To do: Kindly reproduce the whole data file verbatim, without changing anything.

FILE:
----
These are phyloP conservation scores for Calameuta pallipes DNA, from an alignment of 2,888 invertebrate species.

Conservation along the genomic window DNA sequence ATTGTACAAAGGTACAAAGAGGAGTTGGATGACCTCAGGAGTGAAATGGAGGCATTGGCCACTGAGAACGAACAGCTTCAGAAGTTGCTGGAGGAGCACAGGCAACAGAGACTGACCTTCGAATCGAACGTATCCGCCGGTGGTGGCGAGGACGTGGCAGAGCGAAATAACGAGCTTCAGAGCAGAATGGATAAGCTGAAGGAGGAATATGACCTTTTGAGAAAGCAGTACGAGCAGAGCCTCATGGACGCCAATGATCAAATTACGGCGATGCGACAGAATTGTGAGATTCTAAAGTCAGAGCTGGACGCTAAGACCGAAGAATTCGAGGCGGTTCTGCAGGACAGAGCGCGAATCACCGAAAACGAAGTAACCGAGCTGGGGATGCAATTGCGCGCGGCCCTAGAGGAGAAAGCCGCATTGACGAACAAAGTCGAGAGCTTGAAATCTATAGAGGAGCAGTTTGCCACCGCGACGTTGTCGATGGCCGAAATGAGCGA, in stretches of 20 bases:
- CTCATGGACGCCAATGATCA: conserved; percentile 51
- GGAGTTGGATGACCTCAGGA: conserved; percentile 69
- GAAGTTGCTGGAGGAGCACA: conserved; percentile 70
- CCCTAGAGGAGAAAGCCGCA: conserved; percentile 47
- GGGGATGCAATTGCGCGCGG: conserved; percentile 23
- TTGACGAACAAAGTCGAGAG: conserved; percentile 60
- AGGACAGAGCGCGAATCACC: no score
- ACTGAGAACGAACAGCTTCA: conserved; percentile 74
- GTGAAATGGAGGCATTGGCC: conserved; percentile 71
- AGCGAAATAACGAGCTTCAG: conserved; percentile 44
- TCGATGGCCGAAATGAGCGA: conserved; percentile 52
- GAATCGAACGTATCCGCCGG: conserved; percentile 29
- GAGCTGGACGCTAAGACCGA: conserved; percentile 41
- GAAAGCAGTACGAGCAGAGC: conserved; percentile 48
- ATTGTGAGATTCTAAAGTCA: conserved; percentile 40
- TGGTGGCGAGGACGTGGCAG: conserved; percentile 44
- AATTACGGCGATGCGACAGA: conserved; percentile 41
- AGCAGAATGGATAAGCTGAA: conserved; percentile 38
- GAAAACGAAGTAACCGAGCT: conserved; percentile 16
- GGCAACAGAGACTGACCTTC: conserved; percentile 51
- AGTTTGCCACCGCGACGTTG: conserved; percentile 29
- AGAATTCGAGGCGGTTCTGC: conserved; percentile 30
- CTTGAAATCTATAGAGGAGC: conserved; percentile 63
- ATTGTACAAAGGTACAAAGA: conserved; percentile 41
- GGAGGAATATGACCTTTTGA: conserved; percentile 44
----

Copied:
These are phyloP conservation scores for Calameuta pallipes DNA, from an alignment of 2,888 invertebrate species.

Conservation along the genomic window DNA sequence ATTGTACAAAGGTACAAAGAGGAGTTGGATGACCTCAGGAGTGAAATGGAGGCATTGGCCACTGAGAACGAACAGCTTCAGAAGTTGCTGGAGGAGCACAGGCAACAGAGACTGACCTTCGAATCGAACGTATCCGCCGGTGGTGGCGAGGACGTGGCAGAGCGAAATAACGAGCTTCAGAGCAGAATGGATAAGCTGAAGGAGGAATATGACCTTTTGAGAAAGCAGTACGAGCAGAGCCTCATGGACGCCAATGATCAAATTACGGCGATGCGACAGAATTGTGAGATTCTAAAGTCAGAGCTGGACGCTAAGACCGAAGAATTCGAGGCGGTTCTGCAGGACAGAGCGCGAATCACCGAAAACGAAGTAACCGAGCTGGGGATGCAATTGCGCGCGGCCCTAGAGGAGAAAGCCGCATTGACGAACAAAGTCGAGAGCTTGAAATCTATAGAGGAGCAGTTTGCCACCGCGACGTTGTCGATGGCCGAAATGAGCGA, in stretches of 20 bases:
- CTCATGGACGCCAATGATCA: conserved; percentile 51
- GGAGTTGGATGACCTCAGGA: conserved; percentile 69
- GAAGTTGCTGGAGGAGCACA: conserved; percentile 70
- CCCTAGAGGAGAAAGCCGCA: conserved; percentile 47
- GGGGATGCAATTGCGCGCGG: conserved; percentile 23
- TTGACGAACAAAGTCGAGAG: conserved; percentile 60
- AGGACAGAGCGCGAATCACC: no score
- ACTGAGAACGAACAGCTTCA: conserved; percentile 74
- GTGAAATGGAGGCATTGGCC: conserved; percentile 71
- AGCGAAATAACGAGCTTCAG: conserved; percentile 44
- TCGATGGCCGAAATGAGCGA: conserved; percentile 52
- GAATCGAACGTATCCGCCGG: conserved; percentile 29
- GAGCTGGACGCTAAGACCGA: conserved; percentile 41
- GAAAGCAGTACGAGCAGAGC: conserved; percentile 48
- ATTGTGAGATTCTAAAGTCA: conserved; percentile 40
- TGGTGGCGAGGACGTGGCAG: conserved; percentile 44
- AATTACGGCGATGCGACAGA: conserved; percentile 41
- AGCAGAATGGATAAGCTGAA: conserved; percentile 38
- GAAAACGAAGTAACCGAGCT: conserved; percentile 16
- GGCAACAGAGACTGACCTTC: conserved; percentile 51
- AGTTTGCCACCGCGACGTTG: conserved; percentile 29
- AGAATTCGAGGCGGTTCTGC: conserved; percentile 30
- CTTGAAATCTATAGAGGAGC: conserved; percentile 63
- ATTGTACAAAGGTACAAAGA: conserved; percentile 41
- GGAGGAATATGACCTTTTGA: conserved; percentile 44